He may have been a ranking tennis player, but Novak Djokovic was quickly becoming a joke among his fellow competitors, commentators and the wider sporting community. His reputation for collapsing at the most crucial moments of a tennis match causing him to drop out of tournaments fueled onlooker’s thoughts that Novak just couldn’t stand the pressure.
That all changed in 2010 when Serbian doctor Igor Cetojevic watched Djokovic struggle at the Australian Open from his living room. While most commentators were suggesting the player was suffering from asthma, Dr Cetojevic believed Djokovic’s physical breakdowns were as a result of food sensitivities, in particular gluten, sugar and dairy. Changes in Djokovic’s diet would lead to what sports writers called “the greatest single season ever by a professional tennis player”.
The diet, Djokovic believed, lead him to become the number 1 seed
Djokovic’s incredible transformation on the court has prompted him to write an autobiography, come self-book titled Serve to Win. The new book provides a great insight into the changes he has made to both his diet and his lifestyle that have been key to his success. He also outlines a diet plan which he promises can have significant benefits on your mental and physical health in just 14 days.
Being the son of pizza restaurateurs, Djokovic was raised consuming as much of the gluten and cheese laden fast-food as he desired. Cutting out gluten was not easy, but within days he could see a noticeable difference. “I craved the soft, chewy, comforting feel of bread”, he says. “But as the days rolled along, I began to feel different. I felt lighter, more energetic. The nighttime stuffiness I lived with for fifteen years suddenly disappear.”
The next step Djokovic chose was to eliminate dairy from his diet after his ELISA blood test identified he had a sensitivity to both gluten and dairy. While he believes cutting out products like milk, cheese and ice-cream has enhanced his performance, he does admit it’s not for everyone but it is worth trying.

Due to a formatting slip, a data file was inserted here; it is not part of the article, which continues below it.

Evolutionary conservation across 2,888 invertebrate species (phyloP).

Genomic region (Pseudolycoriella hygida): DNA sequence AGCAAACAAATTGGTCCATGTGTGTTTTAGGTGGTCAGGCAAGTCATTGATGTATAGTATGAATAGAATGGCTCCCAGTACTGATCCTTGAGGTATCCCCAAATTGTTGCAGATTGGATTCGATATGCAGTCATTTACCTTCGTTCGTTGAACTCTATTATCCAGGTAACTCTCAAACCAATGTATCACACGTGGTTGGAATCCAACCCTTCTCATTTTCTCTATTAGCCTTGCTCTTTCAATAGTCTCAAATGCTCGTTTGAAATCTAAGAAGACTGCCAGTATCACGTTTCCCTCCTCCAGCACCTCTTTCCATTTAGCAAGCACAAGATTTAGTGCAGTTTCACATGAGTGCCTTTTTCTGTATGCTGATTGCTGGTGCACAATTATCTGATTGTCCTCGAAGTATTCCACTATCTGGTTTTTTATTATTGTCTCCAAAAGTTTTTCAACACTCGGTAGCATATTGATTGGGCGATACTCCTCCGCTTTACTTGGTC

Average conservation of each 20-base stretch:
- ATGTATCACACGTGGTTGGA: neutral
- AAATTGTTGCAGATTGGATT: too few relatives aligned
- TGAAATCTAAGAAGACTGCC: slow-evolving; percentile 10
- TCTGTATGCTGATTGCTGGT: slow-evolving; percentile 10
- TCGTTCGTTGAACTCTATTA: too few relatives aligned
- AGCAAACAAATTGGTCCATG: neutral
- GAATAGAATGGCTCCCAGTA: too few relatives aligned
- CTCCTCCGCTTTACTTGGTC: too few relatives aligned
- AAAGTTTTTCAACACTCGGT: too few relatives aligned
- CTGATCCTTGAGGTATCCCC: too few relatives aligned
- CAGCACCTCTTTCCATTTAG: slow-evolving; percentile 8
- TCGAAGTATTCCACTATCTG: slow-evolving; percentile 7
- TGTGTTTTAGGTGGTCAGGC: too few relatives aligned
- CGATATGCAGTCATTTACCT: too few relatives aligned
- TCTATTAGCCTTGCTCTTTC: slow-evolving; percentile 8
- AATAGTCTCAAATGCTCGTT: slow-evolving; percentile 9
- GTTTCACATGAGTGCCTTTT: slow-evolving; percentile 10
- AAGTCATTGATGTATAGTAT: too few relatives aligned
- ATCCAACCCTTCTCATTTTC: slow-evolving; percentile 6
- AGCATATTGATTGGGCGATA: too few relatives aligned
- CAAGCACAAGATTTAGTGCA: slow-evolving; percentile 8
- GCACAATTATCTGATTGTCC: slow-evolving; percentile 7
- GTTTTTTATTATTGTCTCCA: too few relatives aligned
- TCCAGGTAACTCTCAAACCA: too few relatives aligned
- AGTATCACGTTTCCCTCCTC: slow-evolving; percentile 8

In his book, Djokovic says everyone will experience amazing benefits from consuming a gluten-free diet, regardless of their sensitivities to the foods. Dairy on the other hand he says is ‘worth experimenting with’ as more and more people are being found lactose intolerance.
So what does he eat you may be thinking? Djokovic chooses to eat foods as close to nature as possible. Fruits, vegetables, lentils, chickpeas, gluten-free oats, nuts and seeds, chicken, turkey, eggs and wheat-free grains like quinoa, buckwheat and teff. No processed foods, microwaveable meals or sugar-laden treats feature in his diet, which is outlined in detail in his book.
Nourishment of the mind to improve performance
While Djokovic’s diet may have had a drastic overhaul, in his book he admits that it is not all about what you eat. Along the journey of becoming number one, the tennis player has learnt how he eats has a direct link with how his body feels. ‘Every food you ingest changes your body in some way. It speaks to your body, influences it, directs it.’ He eats slowly allowing his stomach to digest his food and he eats consciously to ensure he properly breaks down the food, one bite at a time.
This discovery lead Djokovic to create a set of four rules that he admits he is ‘religious about’:
- Eat slowly and consciously
- Give your body clear instructions
- Stay positive
- Go for quality, not quality
He couples these rules with mindfulness techniques to help him maintain a positive energy, even in moments when negative thoughts creep in; essential when you’re down a set to a rival competitor like Roger Federer. This form of meditation allows him to analyse his thoughts without the need to judge them and has become a daily habit regardless of his commitments.
The most important form of nourishment for both his mind and the body, Djokovic highlights in his book is sleep. His strict daily routine goes beyond physical training and extends to his sleep patterns – winding down with meditation, asleep by midnight and rise at seven. Every day, seven days a week regardless of what time zone, what hotel room or what tournament.